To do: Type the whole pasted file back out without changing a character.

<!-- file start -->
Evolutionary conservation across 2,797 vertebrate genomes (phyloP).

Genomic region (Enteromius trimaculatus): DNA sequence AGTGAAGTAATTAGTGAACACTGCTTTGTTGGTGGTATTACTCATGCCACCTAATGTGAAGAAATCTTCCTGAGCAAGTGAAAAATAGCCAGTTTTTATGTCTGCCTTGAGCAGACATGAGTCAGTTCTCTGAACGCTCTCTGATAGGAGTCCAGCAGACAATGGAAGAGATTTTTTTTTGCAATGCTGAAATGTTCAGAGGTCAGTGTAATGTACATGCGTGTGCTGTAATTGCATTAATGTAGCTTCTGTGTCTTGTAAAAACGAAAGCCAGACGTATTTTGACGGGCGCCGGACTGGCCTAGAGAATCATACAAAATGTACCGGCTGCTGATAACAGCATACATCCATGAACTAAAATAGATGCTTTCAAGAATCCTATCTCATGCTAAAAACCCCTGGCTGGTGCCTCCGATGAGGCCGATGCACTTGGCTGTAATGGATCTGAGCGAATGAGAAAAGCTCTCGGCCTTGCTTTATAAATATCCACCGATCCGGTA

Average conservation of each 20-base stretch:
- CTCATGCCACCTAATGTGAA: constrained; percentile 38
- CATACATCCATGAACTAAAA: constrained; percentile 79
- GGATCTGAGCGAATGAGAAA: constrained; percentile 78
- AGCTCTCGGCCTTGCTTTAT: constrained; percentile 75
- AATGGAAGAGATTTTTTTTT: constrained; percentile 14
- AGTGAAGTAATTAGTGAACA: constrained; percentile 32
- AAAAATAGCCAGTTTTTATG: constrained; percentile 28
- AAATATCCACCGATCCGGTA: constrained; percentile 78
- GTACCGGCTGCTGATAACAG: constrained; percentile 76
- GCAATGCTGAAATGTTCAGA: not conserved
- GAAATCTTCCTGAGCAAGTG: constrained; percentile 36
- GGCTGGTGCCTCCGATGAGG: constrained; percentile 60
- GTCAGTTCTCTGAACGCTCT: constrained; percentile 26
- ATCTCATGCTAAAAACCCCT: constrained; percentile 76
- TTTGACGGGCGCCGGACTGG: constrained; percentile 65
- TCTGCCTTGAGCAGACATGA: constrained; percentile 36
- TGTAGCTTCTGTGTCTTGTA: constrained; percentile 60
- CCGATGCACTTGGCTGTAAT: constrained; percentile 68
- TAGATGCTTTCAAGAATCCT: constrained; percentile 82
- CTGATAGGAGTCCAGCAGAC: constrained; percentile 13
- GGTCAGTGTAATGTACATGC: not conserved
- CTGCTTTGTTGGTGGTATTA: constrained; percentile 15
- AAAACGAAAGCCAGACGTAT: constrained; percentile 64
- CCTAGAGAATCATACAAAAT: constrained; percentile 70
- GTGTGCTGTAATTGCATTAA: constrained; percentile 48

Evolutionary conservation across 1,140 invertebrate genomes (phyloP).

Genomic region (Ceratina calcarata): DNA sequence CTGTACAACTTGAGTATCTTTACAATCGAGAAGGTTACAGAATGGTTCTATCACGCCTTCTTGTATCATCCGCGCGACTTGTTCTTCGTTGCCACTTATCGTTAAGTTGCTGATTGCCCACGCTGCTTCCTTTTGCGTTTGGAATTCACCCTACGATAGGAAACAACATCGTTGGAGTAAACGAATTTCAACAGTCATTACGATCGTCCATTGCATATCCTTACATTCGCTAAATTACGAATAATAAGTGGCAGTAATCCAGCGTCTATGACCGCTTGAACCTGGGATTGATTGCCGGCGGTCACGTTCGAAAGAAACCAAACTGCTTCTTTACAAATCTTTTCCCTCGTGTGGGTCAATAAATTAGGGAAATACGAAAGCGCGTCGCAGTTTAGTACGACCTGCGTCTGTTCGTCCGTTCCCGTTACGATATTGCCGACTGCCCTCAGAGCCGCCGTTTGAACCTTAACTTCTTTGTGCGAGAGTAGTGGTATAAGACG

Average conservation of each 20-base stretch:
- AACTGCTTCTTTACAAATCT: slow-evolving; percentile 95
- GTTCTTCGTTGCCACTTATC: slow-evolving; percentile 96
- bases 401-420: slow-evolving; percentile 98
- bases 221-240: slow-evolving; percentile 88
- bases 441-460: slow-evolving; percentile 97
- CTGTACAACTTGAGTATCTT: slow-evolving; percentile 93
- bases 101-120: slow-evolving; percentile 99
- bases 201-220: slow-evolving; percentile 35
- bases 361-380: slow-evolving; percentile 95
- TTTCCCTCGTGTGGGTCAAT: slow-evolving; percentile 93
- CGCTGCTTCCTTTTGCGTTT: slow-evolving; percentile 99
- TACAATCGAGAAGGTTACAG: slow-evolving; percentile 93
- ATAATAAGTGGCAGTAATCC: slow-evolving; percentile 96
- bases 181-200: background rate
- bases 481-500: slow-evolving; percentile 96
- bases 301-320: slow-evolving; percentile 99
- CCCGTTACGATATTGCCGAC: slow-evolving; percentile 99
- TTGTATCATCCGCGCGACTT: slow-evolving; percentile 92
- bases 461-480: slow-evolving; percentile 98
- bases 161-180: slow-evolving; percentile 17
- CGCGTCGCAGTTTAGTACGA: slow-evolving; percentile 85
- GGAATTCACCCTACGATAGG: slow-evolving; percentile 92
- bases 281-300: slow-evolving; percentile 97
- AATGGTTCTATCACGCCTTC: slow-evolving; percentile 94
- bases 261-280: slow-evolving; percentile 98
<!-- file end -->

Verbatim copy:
Evolutionary conservation across 2,797 vertebrate genomes (phyloP).

Genomic region (Enteromius trimaculatus): DNA sequence AGTGAAGTAATTAGTGAACACTGCTTTGTTGGTGGTATTACTCATGCCACCTAATGTGAAGAAATCTTCCTGAGCAAGTGAAAAATAGCCAGTTTTTATGTCTGCCTTGAGCAGACATGAGTCAGTTCTCTGAACGCTCTCTGATAGGAGTCCAGCAGACAATGGAAGAGATTTTTTTTTGCAATGCTGAAATGTTCAGAGGTCAGTGTAATGTACATGCGTGTGCTGTAATTGCATTAATGTAGCTTCTGTGTCTTGTAAAAACGAAAGCCAGACGTATTTTGACGGGCGCCGGACTGGCCTAGAGAATCATACAAAATGTACCGGCTGCTGATAACAGCATACATCCATGAACTAAAATAGATGCTTTCAAGAATCCTATCTCATGCTAAAAACCCCTGGCTGGTGCCTCCGATGAGGCCGATGCACTTGGCTGTAATGGATCTGAGCGAATGAGAAAAGCTCTCGGCCTTGCTTTATAAATATCCACCGATCCGGTA

Average conservation of each 20-base stretch:
- CTCATGCCACCTAATGTGAA: constrained; percentile 38
- CATACATCCATGAACTAAAA: constrained; percentile 79
- GGATCTGAGCGAATGAGAAA: constrained; percentile 78
- AGCTCTCGGCCTTGCTTTAT: constrained; percentile 75
- AATGGAAGAGATTTTTTTTT: constrained; percentile 14
- AGTGAAGTAATTAGTGAACA: constrained; percentile 32
- AAAAATAGCCAGTTTTTATG: constrained; percentile 28
- AAATATCCACCGATCCGGTA: constrained; percentile 78
- GTACCGGCTGCTGATAACAG: constrained; percentile 76
- GCAATGCTGAAATGTTCAGA: not conserved
- GAAATCTTCCTGAGCAAGTG: constrained; percentile 36
- GGCTGGTGCCTCCGATGAGG: constrained; percentile 60
- GTCAGTTCTCTGAACGCTCT: constrained; percentile 26
- ATCTCATGCTAAAAACCCCT: constrained; percentile 76
- TTTGACGGGCGCCGGACTGG: constrained; percentile 65
- TCTGCCTTGAGCAGACATGA: constrained; percentile 36
- TGTAGCTTCTGTGTCTTGTA: constrained; percentile 60
- CCGATGCACTTGGCTGTAAT: constrained; percentile 68
- TAGATGCTTTCAAGAATCCT: constrained; percentile 82
- CTGATAGGAGTCCAGCAGAC: constrained; percentile 13
- GGTCAGTGTAATGTACATGC: not conserved
- CTGCTTTGTTGGTGGTATTA: constrained; percentile 15
- AAAACGAAAGCCAGACGTAT: constrained; percentile 64
- CCTAGAGAATCATACAAAAT: constrained; percentile 70
- GTGTGCTGTAATTGCATTAA: constrained; percentile 48

Evolutionary conservation across 1,140 invertebrate genomes (phyloP).

Genomic region (Ceratina calcarata): DNA sequence CTGTACAACTTGAGTATCTTTACAATCGAGAAGGTTACAGAATGGTTCTATCACGCCTTCTTGTATCATCCGCGCGACTTGTTCTTCGTTGCCACTTATCGTTAAGTTGCTGATTGCCCACGCTGCTTCCTTTTGCGTTTGGAATTCACCCTACGATAGGAAACAACATCGTTGGAGTAAACGAATTTCAACAGTCATTACGATCGTCCATTGCATATCCTTACATTCGCTAAATTACGAATAATAAGTGGCAGTAATCCAGCGTCTATGACCGCTTGAACCTGGGATTGATTGCCGGCGGTCACGTTCGAAAGAAACCAAACTGCTTCTTTACAAATCTTTTCCCTCGTGTGGGTCAATAAATTAGGGAAATACGAAAGCGCGTCGCAGTTTAGTACGACCTGCGTCTGTTCGTCCGTTCCCGTTACGATATTGCCGACTGCCCTCAGAGCCGCCGTTTGAACCTTAACTTCTTTGTGCGAGAGTAGTGGTATAAGACG

Average conservation of each 20-base stretch:
- AACTGCTTCTTTACAAATCT: slow-evolving; percentile 95
- GTTCTTCGTTGCCACTTATC: slow-evolving; percentile 96
- bases 401-420: slow-evolving; percentile 98
- bases 221-240: slow-evolving; percentile 88
- bases 441-460: slow-evolving; percentile 97
- CTGTACAACTTGAGTATCTT: slow-evolving; percentile 93
- bases 101-120: slow-evolving; percentile 99
- bases 201-220: slow-evolving; percentile 35
- bases 361-380: slow-evolving; percentile 95
- TTTCCCTCGTGTGGGTCAAT: slow-evolving; percentile 93
- CGCTGCTTCCTTTTGCGTTT: slow-evolving; percentile 99
- TACAATCGAGAAGGTTACAG: slow-evolving; percentile 93
- ATAATAAGTGGCAGTAATCC: slow-evolving; percentile 96
- bases 181-200: background rate
- bases 481-500: slow-evolving; percentile 96
- bases 301-320: slow-evolving; percentile 99
- CCCGTTACGATATTGCCGAC: slow-evolving; percentile 99
- TTGTATCATCCGCGCGACTT: slow-evolving; percentile 92
- bases 461-480: slow-evolving; percentile 98
- bases 161-180: slow-evolving; percentile 17
- CGCGTCGCAGTTTAGTACGA: slow-evolving; percentile 85
- GGAATTCACCCTACGATAGG: slow-evolving; percentile 92
- bases 281-300: slow-evolving; percentile 97
- AATGGTTCTATCACGCCTTC: slow-evolving; percentile 94
- bases 261-280: slow-evolving; percentile 98